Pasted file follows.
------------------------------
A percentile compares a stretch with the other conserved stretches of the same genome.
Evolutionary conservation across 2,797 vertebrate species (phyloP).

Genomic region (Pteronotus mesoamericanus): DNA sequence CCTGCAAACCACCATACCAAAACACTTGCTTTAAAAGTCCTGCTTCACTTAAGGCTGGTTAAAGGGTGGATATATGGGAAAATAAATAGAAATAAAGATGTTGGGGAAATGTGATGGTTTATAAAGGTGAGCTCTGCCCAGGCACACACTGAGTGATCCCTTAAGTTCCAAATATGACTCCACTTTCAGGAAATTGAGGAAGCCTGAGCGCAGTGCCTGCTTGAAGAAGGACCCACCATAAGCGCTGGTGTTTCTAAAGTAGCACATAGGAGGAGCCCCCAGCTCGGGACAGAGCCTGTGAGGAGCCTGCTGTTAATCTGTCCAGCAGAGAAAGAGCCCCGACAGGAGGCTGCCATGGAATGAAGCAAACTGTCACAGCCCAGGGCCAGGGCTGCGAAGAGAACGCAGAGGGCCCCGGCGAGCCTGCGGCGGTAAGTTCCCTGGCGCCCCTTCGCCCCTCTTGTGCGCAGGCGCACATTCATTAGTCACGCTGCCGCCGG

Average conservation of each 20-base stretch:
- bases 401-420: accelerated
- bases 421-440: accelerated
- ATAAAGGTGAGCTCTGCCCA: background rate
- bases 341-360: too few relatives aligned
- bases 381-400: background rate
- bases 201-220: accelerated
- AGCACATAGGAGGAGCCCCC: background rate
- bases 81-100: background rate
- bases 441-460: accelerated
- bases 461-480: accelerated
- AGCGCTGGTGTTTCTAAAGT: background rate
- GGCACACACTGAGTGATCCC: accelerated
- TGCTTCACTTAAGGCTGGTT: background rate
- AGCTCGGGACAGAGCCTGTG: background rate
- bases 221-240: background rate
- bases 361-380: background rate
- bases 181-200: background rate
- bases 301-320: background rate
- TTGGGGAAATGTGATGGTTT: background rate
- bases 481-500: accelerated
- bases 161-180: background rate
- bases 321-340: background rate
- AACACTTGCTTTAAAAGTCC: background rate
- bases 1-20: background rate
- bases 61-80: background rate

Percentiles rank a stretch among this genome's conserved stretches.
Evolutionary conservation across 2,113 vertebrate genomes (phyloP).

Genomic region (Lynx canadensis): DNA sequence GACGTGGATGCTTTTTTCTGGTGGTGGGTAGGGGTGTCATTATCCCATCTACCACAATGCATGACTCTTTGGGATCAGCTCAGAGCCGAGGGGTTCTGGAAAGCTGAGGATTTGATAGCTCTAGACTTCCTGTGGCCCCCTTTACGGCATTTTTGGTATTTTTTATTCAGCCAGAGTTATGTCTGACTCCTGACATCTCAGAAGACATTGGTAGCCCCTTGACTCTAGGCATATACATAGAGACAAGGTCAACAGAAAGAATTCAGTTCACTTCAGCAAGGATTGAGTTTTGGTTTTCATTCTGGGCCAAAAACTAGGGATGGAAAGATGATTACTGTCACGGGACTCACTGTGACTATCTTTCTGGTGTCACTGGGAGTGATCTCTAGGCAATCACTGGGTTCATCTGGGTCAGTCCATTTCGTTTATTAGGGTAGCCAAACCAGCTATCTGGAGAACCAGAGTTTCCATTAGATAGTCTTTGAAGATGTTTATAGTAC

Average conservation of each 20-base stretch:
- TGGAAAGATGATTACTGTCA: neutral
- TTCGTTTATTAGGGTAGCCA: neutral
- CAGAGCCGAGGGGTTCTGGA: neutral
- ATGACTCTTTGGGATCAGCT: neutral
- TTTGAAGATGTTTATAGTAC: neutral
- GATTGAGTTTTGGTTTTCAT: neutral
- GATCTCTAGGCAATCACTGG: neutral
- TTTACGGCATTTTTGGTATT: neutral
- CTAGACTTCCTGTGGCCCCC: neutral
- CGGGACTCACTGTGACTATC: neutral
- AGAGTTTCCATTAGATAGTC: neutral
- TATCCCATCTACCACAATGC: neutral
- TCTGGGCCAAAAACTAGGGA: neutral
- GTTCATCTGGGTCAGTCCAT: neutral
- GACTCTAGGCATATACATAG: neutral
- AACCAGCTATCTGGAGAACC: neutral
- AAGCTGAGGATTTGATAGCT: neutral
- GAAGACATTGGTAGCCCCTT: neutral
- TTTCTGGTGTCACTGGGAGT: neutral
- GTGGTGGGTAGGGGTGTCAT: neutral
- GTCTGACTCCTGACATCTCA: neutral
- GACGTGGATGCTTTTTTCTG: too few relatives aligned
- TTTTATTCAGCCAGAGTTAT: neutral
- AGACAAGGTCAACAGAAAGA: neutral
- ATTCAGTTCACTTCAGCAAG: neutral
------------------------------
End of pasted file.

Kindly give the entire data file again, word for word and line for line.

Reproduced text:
A percentile compares a stretch with the other conserved stretches of the same genome.
Evolutionary conservation across 2,797 vertebrate species (phyloP).

Genomic region (Pteronotus mesoamericanus): DNA sequence CCTGCAAACCACCATACCAAAACACTTGCTTTAAAAGTCCTGCTTCACTTAAGGCTGGTTAAAGGGTGGATATATGGGAAAATAAATAGAAATAAAGATGTTGGGGAAATGTGATGGTTTATAAAGGTGAGCTCTGCCCAGGCACACACTGAGTGATCCCTTAAGTTCCAAATATGACTCCACTTTCAGGAAATTGAGGAAGCCTGAGCGCAGTGCCTGCTTGAAGAAGGACCCACCATAAGCGCTGGTGTTTCTAAAGTAGCACATAGGAGGAGCCCCCAGCTCGGGACAGAGCCTGTGAGGAGCCTGCTGTTAATCTGTCCAGCAGAGAAAGAGCCCCGACAGGAGGCTGCCATGGAATGAAGCAAACTGTCACAGCCCAGGGCCAGGGCTGCGAAGAGAACGCAGAGGGCCCCGGCGAGCCTGCGGCGGTAAGTTCCCTGGCGCCCCTTCGCCCCTCTTGTGCGCAGGCGCACATTCATTAGTCACGCTGCCGCCGG

Average conservation of each 20-base stretch:
- bases 401-420: accelerated
- bases 421-440: accelerated
- ATAAAGGTGAGCTCTGCCCA: background rate
- bases 341-360: too few relatives aligned
- bases 381-400: background rate
- bases 201-220: accelerated
- AGCACATAGGAGGAGCCCCC: background rate
- bases 81-100: background rate
- bases 441-460: accelerated
- bases 461-480: accelerated
- AGCGCTGGTGTTTCTAAAGT: background rate
- GGCACACACTGAGTGATCCC: accelerated
- TGCTTCACTTAAGGCTGGTT: background rate
- AGCTCGGGACAGAGCCTGTG: background rate
- bases 221-240: background rate
- bases 361-380: background rate
- bases 181-200: background rate
- bases 301-320: background rate
- TTGGGGAAATGTGATGGTTT: background rate
- bases 481-500: accelerated
- bases 161-180: background rate
- bases 321-340: background rate
- AACACTTGCTTTAAAAGTCC: background rate
- bases 1-20: background rate
- bases 61-80: background rate

Percentiles rank a stretch among this genome's conserved stretches.
Evolutionary conservation across 2,113 vertebrate genomes (phyloP).

Genomic region (Lynx canadensis): DNA sequence GACGTGGATGCTTTTTTCTGGTGGTGGGTAGGGGTGTCATTATCCCATCTACCACAATGCATGACTCTTTGGGATCAGCTCAGAGCCGAGGGGTTCTGGAAAGCTGAGGATTTGATAGCTCTAGACTTCCTGTGGCCCCCTTTACGGCATTTTTGGTATTTTTTATTCAGCCAGAGTTATGTCTGACTCCTGACATCTCAGAAGACATTGGTAGCCCCTTGACTCTAGGCATATACATAGAGACAAGGTCAACAGAAAGAATTCAGTTCACTTCAGCAAGGATTGAGTTTTGGTTTTCATTCTGGGCCAAAAACTAGGGATGGAAAGATGATTACTGTCACGGGACTCACTGTGACTATCTTTCTGGTGTCACTGGGAGTGATCTCTAGGCAATCACTGGGTTCATCTGGGTCAGTCCATTTCGTTTATTAGGGTAGCCAAACCAGCTATCTGGAGAACCAGAGTTTCCATTAGATAGTCTTTGAAGATGTTTATAGTAC

Average conservation of each 20-base stretch:
- TGGAAAGATGATTACTGTCA: neutral
- TTCGTTTATTAGGGTAGCCA: neutral
- CAGAGCCGAGGGGTTCTGGA: neutral
- ATGACTCTTTGGGATCAGCT: neutral
- TTTGAAGATGTTTATAGTAC: neutral
- GATTGAGTTTTGGTTTTCAT: neutral
- GATCTCTAGGCAATCACTGG: neutral
- TTTACGGCATTTTTGGTATT: neutral
- CTAGACTTCCTGTGGCCCCC: neutral
- CGGGACTCACTGTGACTATC: neutral
- AGAGTTTCCATTAGATAGTC: neutral
- TATCCCATCTACCACAATGC: neutral
- TCTGGGCCAAAAACTAGGGA: neutral
- GTTCATCTGGGTCAGTCCAT: neutral
- GACTCTAGGCATATACATAG: neutral
- AACCAGCTATCTGGAGAACC: neutral
- AAGCTGAGGATTTGATAGCT: neutral
- GAAGACATTGGTAGCCCCTT: neutral
- TTTCTGGTGTCACTGGGAGT: neutral
- GTGGTGGGTAGGGGTGTCAT: neutral
- GTCTGACTCCTGACATCTCA: neutral
- GACGTGGATGCTTTTTTCTG: too few relatives aligned
- TTTTATTCAGCCAGAGTTAT: neutral
- AGACAAGGTCAACAGAAAGA: neutral
- ATTCAGTTCACTTCAGCAAG: neutral